Tuesday, November 19, 2013

The marriage conundrum

Marriages are made in heaven and with the advent of the marriage season in Delhi, the city is snowballed with traffic jams, loud music, blocked roads and processions made up of heavily dressed people. Not criticising the wedding ceremony per se, all weddings are crazy, its a licence for people to showoff as much as they can, from dresses and food to the loudest music and fattest aunty.
Somehow the traditions involved in a typical Hindu wedding are what irk me the most (I don't know about other weddings so pardon me, but I am pretty sure that almost all types of weddings come with their own package of ancient redundant activities garbed in veil of 'tradition'). Coming back to a Hindu wedding, the "wedding" starts when a local priest is called on to determine the best possible moment and day to get married, so instead of choosing a day that will be convenient to everyone and the bride and groom (say a weekend or some holiday maybe?), an outlandish day right smack in the middle of the most important season of exams or audits or some tournament is chosen. Then with a flourish the priest will decide that at exactly 4: 47 in the morning the wedding ceremony should commence, the pheras in the case of most Hindus. So the swollen eyed people, crappy children and pitiful bride groom gather around a pyre while the priest recites mantras and gives his stamp of approval. Well, it makes perfect sense, why should the bride and the groom have a say in their wedding? The priest is the most important entity apparently and he will decide. Maybe he should decide the timing of the bowel movements as well, makes for better digestion that just going and shitting at any random moment. Doesn't it?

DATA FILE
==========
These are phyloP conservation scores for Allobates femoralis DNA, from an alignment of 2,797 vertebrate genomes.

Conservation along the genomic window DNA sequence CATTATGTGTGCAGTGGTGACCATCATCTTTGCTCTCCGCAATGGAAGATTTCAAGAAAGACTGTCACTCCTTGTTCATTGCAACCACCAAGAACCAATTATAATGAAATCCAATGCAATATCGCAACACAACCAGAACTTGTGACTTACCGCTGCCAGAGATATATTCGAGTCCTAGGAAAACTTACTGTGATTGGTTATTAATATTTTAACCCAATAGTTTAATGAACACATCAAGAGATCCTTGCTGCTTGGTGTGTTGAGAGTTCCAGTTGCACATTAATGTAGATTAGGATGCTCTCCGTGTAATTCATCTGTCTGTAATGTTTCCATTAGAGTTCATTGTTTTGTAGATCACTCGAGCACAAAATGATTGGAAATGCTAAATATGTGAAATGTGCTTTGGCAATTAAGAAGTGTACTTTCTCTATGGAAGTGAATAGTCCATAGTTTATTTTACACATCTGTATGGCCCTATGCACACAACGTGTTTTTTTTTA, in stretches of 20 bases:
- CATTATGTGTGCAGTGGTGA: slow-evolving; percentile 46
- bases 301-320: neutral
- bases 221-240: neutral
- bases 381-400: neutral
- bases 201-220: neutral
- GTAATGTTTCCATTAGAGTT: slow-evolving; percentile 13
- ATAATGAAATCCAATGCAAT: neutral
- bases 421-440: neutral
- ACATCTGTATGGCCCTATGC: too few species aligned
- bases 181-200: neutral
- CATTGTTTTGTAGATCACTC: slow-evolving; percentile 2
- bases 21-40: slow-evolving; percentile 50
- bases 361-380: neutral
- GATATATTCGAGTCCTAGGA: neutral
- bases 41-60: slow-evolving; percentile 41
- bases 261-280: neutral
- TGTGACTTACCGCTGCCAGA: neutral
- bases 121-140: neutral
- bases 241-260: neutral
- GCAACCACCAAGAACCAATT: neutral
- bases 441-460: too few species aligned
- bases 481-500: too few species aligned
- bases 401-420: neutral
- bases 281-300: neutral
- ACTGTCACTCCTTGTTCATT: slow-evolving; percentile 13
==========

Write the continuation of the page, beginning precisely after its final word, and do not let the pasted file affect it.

Then there is the roka or the engagement ceremony. Its a party with the exchange of rings and its fine. No nonsense (usually), the couple exchanges rings and you are done. Go dance, have a ball, be happy, you are getting married!
One thing that stabs a knife right into my feminist heart is the tradition (for a lack of a better word) where after the wedding ceremony, the poor girl has to leave her parent's house and go to the groom's house. Ermmm Shouldn't the couple go to their own house? Why should the poor girl be treated like an object that should be exchanged while the smug groom looks on? Why cant this be a marriage between two people rather than a complicated handing over ceremony of the daughter? This beats me.
And the various other things that keep happening, from summoning distant relatives who feel obliged to give some sort of token for their presence, it doesn't matter that the couple hasn't really heard of this aunty who is the maasi of the bride's father's sister husband, they have to come and perform some elaborate act in front of the pyre for the mere fact that they are related.
Why cant a wedding ceremony be without all this fuss? It is a beautiful day to be celebrated by the couple and their family, leave it at that. Get married at a convenient time, do away with the things that waste time. Sign a contract and be legally married and party for two days or seven, its your wish.
Two people are getting married. Get over it.

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